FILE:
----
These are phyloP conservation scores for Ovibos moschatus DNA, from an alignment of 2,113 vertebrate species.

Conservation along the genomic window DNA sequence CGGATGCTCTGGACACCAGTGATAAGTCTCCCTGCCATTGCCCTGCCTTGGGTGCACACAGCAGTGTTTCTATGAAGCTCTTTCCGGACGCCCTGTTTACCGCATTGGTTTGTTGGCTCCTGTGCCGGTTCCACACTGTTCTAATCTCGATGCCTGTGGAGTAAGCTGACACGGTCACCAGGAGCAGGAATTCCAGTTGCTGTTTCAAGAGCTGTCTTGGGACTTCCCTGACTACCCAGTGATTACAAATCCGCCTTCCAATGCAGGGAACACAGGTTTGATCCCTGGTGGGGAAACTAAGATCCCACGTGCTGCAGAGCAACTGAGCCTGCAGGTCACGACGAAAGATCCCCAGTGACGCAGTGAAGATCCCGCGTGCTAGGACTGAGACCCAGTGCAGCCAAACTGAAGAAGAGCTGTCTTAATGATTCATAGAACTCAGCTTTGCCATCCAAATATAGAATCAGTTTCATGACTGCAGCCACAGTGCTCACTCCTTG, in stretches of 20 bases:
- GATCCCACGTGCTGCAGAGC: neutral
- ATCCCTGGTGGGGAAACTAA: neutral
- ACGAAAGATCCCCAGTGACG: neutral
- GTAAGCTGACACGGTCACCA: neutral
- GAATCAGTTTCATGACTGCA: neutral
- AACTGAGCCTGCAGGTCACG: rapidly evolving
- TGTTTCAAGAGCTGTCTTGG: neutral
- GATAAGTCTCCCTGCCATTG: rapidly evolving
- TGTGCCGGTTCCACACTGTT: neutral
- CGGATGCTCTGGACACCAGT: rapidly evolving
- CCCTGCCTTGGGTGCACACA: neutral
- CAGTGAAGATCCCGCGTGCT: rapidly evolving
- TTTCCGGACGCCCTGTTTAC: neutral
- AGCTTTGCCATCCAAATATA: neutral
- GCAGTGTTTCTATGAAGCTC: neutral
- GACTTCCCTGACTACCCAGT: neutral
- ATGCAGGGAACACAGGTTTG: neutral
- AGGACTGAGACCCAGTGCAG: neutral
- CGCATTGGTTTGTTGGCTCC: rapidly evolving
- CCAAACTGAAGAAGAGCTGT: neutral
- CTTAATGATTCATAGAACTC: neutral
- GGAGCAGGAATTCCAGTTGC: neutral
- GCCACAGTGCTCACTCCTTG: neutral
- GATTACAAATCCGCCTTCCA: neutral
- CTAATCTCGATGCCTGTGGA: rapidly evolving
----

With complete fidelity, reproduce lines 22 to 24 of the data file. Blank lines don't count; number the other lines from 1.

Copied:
- CCAAACTGAAGAAGAGCTGT: neutral
- CTTAATGATTCATAGAACTC: neutral
- GGAGCAGGAATTCCAGTTGC: neutral